Sometimes I torture my son.
No, not like that!
It’s torture because he’s a teenager, and I’m his mom, and everything I do is automatically uncool and annoying.
The other day, he was wandering through the house, singing, “We can dance. We can dance.”
That same line, over and over and over.
So I chimed in.
“You can dance if we want to. You can leave your friends behind…”
He gave me a look that told me how much I could dance.
“’Cause your friends don’t dance, and if they don’t dance, well they’re no friends of mine.”
“We can dance, we can dance –“
“But it’s the safety dance!” I protested.
My singing – and dancing – were seriously rejected. He abandoned me in the kitchen and went back out into the living room.
I heard him singing, “We can dance,” but it was quieter, almost like he was trying to make sure I didn’t hear him and join in.
I am officially uncool and annoying.
But I can dance if I want to.
As I mentioned, I attended the Alvin/Pearland Autism Conference this weekend, and one of the three session that I went to was about music therapy.
I wanted to learn more about it because while I’ve heard of it, I didn’t really know how it worked. I thought maybe it was just incorporating playing music/participating in music, sort of how equine therapy is about riding horses and using horses to get kids to do stuff.
And that was sort of/mostly right.
The woman who gave the session was extremely interesting and shared a ton of great resources – one of them that I’m going to link to here is Barefoot Books, which has a YouTube page with things I’m going to do with Simon.
But I thought one of the best things that came out of the session, for us, was the idea of “piggybacking” on songs to create things to help work with Simon. Piggybacking, as you can probably guess, and as you’ve probably already done, is to use an existing tune but change the lyrics to say whatever you want them to say. When Simon was a baby, for example, I would always change around lyrics to song to try to convince him to go to sleep at night. (It never worked then, FYI.)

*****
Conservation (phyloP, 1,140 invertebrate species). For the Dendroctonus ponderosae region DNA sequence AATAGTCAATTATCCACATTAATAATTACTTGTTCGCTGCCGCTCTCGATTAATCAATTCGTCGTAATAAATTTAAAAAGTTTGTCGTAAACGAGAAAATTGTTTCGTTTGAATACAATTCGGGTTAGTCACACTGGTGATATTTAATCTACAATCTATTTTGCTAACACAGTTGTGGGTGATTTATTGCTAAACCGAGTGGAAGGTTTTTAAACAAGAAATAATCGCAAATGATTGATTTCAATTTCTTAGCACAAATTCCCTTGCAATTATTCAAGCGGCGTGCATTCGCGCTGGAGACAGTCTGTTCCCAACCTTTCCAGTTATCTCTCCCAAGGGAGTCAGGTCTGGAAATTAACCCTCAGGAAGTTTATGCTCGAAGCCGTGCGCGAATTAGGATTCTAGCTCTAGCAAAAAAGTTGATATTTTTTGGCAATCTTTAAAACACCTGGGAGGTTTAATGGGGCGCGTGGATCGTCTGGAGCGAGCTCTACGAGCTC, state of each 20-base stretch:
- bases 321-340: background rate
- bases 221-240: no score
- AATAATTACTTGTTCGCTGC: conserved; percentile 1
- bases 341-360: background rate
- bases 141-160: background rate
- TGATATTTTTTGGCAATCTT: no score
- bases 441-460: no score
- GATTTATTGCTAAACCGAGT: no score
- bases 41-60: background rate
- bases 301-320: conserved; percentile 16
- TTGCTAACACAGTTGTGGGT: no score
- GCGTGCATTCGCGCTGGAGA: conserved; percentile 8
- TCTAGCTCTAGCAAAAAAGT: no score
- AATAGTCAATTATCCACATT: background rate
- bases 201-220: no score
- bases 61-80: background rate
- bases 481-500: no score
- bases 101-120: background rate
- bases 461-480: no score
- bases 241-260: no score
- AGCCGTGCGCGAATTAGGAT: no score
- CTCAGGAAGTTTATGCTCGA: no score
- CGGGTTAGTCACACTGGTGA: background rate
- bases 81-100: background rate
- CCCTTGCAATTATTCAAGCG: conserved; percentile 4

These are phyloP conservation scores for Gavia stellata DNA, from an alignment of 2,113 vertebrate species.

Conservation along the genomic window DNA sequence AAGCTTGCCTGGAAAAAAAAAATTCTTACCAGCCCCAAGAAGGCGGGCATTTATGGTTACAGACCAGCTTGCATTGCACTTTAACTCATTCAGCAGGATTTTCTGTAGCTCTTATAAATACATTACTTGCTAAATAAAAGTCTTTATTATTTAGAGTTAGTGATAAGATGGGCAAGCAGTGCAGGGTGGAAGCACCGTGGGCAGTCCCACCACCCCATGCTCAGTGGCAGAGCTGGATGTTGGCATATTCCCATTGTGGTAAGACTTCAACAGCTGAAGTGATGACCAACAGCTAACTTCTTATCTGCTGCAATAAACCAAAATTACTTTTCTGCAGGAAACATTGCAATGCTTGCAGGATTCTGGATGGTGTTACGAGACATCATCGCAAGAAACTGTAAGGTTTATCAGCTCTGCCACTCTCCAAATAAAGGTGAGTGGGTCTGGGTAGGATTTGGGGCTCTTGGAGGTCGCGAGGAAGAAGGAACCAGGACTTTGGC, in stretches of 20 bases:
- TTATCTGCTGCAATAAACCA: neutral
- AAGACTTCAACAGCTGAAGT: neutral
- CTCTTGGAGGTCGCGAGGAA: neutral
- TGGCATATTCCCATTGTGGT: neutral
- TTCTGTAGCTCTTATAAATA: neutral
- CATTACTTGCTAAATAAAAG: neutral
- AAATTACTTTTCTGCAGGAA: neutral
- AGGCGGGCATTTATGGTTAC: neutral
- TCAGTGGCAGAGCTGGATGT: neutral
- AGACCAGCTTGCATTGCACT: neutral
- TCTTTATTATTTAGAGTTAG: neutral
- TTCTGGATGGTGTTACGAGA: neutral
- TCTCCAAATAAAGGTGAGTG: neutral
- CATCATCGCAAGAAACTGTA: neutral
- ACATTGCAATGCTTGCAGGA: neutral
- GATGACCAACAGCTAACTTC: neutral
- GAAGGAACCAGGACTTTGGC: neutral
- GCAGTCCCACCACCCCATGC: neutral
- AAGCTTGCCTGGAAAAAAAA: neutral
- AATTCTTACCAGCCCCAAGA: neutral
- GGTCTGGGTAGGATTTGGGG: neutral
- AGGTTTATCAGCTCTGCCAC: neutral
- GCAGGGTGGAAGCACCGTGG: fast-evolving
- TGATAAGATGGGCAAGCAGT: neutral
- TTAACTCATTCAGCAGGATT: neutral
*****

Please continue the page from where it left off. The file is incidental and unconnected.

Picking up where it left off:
The idea of piggybacking is that the new songs you create can help to work on learning, on language and speech development, on physical skills, on social skills, on sensory integration, and even on behavior.
I tried the first piggybacking song with Simon this morning.
I was attempting to sleep in, but Simon was bored or something, and so he kept coming in and trying to climb into bed and “sleep.” (Sleep when it comes to him hanging around in bed generally involves a lot of echolalia, demands for hugs, and some more echolalia.) To keep myself amused since I was awake anyway, I began giving him Eskimo kisses – you know, when you rub your nose on someone else’s nose. Well, Simon really enjoys that, and he also enjoys when I “catch” him because he has a bit of echolalia from a show that he repeats that says, “You can’t catch me! You can’t catch me!” and I always grab him and say, “But I caught you!”
So this morning, as he lay there repeating words, I gave him Eskimo kisses and sang, “I caught you with my nose, I caught you with my nose, hey ho the dairy-o, I caught you with my nose.”
Yeah, it was Farmer in the Dell.
But he giggled, thought it was funny, and would even fill in the words (and the tune) if I stopped singing.
Interesting, I thought.
Well, he’s still stuck on going to a dance.
It’s come up at least a dozen times today, and I’m sure it’ll come up at least a dozen more tomorrow.
I came up with another song.
Using London Bridge is Falling Down, I sang, “We are waiting for the dance, for the dance, for the dance. We are waiting for the dance, and it’s in May.” (I really, really, really hope that it turns out the dance *is* in May, or I might wind up renting out a hall to have a fake dance…)
The idea behind that song, though, was that I could substitute in other words. Like if he’s waiting for the school bus, we can sing, “We are waiting for the bus…it’ll be here soon.”
The first time I sang it to him, he kind of looked at me weird, but then walked off, not saying anything else about the dance.
Now I can sing it to him, and he seems to get it, or at least get that is going to be the response, and it calms him down a lot more than when I say, “Yes,” or when I tell him, “We’re waiting.”
Music therapy. It works. Maybe.